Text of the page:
An earlier comment in the same discussion provides elucidation:
Since social status is conferred in many different ways — everything from race to geography to class — all people are both privileged and non-privileged in certain aspects of their life. Furthermore, since dynamics of social status are highly dependent on situation, a person can benefit from privilege in one situation while not benefiting from it in another. It is also possible to have a situation in which a person simultaneously is the beneficiary of privilege while also being the recipient of discrimination in an area which they do not benefit from privilege.
It is our view that this comment is significant and contains important claims that are often ignored in discussions of privilege.
The second discussion does not use the word ‘privilege’ at all, instead outlining the concept using computer games of the World of Warcraft type. It has the merit of genuine candour and is well written — its author is a successful writer:
Imagine life here in the US — or indeed, pretty much anywhere in the Western world — is a massive role playing game, like World of Warcraft except appallingly mundane, where most quests involve the acquisition of money, cell phones and donuts, although not always at the same time. Let’s call it The Real World. You have installed The Real World on your computer and are about to start playing, but first you go to the settings tab to bind your keys, fiddle with your defaults, and choose the difficulty setting for the game. Got it?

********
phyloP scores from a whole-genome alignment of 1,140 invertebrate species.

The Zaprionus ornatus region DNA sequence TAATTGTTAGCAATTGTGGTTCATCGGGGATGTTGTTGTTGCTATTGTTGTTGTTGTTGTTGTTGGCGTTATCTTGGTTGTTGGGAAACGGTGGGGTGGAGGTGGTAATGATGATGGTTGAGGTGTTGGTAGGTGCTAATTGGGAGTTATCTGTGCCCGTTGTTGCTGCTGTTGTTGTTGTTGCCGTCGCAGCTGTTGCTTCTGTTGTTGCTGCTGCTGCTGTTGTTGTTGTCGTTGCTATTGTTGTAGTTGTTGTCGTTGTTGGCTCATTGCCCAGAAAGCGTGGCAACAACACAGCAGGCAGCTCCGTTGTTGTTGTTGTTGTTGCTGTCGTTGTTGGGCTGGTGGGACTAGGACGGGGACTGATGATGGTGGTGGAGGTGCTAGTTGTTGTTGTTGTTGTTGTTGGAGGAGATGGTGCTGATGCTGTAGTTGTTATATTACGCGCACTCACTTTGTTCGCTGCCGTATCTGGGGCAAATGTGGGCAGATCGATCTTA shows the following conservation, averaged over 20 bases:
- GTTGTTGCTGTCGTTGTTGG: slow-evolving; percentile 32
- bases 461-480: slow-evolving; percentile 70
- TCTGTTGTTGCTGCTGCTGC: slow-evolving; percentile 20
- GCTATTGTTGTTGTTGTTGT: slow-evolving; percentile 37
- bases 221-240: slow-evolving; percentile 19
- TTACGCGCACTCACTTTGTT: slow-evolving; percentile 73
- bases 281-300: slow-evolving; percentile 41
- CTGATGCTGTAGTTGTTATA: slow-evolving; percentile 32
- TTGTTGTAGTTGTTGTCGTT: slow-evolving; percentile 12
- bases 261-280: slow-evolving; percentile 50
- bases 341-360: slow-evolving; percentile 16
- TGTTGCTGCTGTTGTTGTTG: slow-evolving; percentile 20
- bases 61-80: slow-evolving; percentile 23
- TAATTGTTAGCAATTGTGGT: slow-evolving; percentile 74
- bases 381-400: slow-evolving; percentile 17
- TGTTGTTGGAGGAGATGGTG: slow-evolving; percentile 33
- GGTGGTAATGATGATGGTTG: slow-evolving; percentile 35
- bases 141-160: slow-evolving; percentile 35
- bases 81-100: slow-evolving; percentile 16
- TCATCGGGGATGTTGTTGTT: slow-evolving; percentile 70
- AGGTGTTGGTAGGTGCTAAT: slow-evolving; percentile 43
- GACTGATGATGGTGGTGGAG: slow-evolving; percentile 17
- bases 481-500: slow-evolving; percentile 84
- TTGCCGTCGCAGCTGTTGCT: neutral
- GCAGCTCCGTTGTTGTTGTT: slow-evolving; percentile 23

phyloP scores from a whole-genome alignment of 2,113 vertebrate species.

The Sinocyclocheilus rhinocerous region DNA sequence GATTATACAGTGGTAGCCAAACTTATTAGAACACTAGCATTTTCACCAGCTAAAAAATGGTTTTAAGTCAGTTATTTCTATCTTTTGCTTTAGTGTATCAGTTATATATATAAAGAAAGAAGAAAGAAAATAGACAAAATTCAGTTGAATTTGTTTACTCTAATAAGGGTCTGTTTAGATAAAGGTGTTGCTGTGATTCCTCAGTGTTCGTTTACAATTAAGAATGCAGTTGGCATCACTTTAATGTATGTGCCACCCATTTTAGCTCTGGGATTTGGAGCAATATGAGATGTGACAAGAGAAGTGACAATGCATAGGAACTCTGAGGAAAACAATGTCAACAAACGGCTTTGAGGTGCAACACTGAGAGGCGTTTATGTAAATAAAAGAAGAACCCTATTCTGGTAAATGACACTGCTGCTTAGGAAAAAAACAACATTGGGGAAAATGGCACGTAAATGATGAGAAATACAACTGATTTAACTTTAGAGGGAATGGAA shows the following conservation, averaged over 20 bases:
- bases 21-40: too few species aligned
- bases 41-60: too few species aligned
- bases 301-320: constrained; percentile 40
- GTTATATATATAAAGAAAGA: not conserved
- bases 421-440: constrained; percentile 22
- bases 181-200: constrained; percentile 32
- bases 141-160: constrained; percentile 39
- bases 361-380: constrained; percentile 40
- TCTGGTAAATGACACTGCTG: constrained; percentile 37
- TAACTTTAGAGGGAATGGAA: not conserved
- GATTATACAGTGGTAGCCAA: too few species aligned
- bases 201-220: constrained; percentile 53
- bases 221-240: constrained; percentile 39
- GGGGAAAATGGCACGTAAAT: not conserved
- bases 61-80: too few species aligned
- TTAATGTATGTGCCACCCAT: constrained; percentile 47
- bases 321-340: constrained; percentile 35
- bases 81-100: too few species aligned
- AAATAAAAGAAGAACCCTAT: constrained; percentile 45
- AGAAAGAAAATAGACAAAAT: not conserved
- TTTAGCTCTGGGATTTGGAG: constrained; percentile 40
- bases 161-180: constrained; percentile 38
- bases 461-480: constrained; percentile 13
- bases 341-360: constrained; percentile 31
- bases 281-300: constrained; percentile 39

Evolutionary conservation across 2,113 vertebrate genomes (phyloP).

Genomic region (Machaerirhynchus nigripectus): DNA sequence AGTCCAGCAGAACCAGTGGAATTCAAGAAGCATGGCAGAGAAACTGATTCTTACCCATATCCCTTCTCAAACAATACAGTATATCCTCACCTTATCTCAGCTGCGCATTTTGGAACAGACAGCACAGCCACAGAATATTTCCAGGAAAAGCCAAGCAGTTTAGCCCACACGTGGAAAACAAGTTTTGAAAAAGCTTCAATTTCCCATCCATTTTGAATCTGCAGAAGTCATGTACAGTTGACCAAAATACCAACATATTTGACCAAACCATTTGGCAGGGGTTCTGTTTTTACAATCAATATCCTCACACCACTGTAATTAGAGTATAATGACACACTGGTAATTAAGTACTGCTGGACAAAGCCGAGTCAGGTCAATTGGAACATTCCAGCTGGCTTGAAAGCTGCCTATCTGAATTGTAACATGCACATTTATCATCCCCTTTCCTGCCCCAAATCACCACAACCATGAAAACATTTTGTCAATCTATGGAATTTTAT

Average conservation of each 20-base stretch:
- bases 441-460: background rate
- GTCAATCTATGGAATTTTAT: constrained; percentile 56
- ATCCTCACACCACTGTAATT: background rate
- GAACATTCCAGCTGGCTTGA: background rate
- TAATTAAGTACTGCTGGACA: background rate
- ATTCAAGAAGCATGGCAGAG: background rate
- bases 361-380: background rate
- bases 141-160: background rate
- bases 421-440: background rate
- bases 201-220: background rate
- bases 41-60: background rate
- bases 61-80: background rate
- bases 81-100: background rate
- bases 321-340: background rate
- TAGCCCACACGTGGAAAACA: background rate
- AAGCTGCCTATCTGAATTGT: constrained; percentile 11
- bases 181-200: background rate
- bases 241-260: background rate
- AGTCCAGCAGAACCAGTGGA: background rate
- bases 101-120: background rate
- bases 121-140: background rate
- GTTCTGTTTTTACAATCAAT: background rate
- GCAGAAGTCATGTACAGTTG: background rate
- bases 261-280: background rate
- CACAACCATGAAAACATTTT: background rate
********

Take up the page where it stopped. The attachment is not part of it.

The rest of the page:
Okay: In the role playing game known as The Real World, “Straight White Male” is the lowest difficulty setting there is.
This means that the default behaviors for almost all the non-player characters in the game are easier on you than they would be otherwise. The default barriers for completions of quests are lower. Your leveling-up thresholds come more quickly. You automatically gain entry to some parts of the map that others have to work for. The game is easier to play, automatically, and when you need help, by default it’s easier to get.
The effect, then, of these definitions is to delimit a term where the ‘privileges’ that were once accorded to certain individuals, or Roman citizens, or people with Keys to the City, or the Catholic Church — or which are now accorded to lawyers when it comes to one aspect of the law of evidence, and which always required explicit enactment by a competent authority (like parliament) — are unconsciously enjoyed by large groups of people, mostly males.
The effect of this definition in practice
Research by our clerks and trainees indicates that a number of beliefs and practices flow from this definition. They include the following: